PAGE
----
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Turning Turkey into a hub for Russian gas still faces great obstacles

Russia’s plan to turn Turkey into a hub for Russian gas in theory could allow Moscow to mask its exports with fuel from other sources, but that might not be enough to persuade Europeans to buy, analysts and sources have told and Reuters.

A special report on the topic notes:

“Russia supplied 40% of the European Union gas market until Moscow on 24 February sent tens of thousands of troops into Ukraine in what it calls a “special military operation”…
Russia’s exports to Europe have fallen by 43.4% this year and the TurkStream pipeline to Turkey is running well below its 31.5 billion cubic meters (bcm) of annual capacity.
Zongqiang Luo, senior analyst at Rystad Energy, estimated about 60% of pipeline capacity was unusued following exports this year of about 10.6 bcm gas by 21 November. Rystad’s Luo estimated it would take at least three to four years to build the costly new infrastructure needed. “Even if a new pipeline could be built, then who is going to buy that gas?” he asked.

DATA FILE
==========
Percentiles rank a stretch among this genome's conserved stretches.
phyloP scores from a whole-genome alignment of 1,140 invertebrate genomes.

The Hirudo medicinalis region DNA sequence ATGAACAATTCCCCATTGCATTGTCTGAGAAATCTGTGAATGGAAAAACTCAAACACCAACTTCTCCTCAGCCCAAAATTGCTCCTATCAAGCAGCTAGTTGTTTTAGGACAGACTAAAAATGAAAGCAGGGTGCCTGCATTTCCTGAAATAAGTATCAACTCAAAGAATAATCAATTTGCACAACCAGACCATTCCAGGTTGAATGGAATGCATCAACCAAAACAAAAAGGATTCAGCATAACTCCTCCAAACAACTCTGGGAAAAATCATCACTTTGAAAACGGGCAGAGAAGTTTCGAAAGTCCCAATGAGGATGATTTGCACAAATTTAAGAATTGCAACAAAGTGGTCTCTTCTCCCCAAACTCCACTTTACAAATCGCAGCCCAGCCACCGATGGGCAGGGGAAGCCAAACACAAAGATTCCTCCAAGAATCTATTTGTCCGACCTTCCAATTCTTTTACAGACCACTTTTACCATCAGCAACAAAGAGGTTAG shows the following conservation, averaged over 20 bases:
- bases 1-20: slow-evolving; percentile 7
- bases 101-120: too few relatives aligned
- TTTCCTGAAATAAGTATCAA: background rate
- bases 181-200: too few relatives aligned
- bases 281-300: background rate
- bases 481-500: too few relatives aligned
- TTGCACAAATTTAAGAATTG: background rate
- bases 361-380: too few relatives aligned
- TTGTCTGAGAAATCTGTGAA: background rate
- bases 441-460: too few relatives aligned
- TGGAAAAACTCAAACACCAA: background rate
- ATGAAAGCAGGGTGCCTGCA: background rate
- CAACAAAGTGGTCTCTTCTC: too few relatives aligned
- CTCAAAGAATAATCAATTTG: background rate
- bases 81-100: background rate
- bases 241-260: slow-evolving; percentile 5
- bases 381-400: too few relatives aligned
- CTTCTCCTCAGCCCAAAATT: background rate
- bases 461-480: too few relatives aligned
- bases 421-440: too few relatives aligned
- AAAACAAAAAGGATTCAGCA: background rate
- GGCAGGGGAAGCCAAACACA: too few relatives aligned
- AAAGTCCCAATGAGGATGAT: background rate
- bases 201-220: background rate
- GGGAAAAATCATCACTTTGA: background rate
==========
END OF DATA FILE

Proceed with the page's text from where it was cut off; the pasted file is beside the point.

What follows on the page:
Others thought buyers would be found. A source in Russia’s pipeline gas exporting monopoly Gazprom said be believed the hub would facilitate sales.

A trading source in Europe said China, which overtook Japan to become the world’s top importer of liquefied natural gas (LNG) in 2021, is already re-selling Russian LNG, which has not been labelled as “made in Moscow”.”

Already in September, it emerged that China had been quietely reselling Russian gas to Europe.  Both Europe and Japan are also still buying Russian LNG directly, which is more expensive than Russian pipeline gas.

Bloomberg reported that European Union members spent 12.5 billion euros on Russian liquefied natural gas between January and September, five times more than during the same period in 2021.

Specifically on Turkey-Russia links, experts have warned that Turkey’s first nuclear power plant, which is being built by Russia’s Rosatom, might become a tool to advance Russian interests in the region.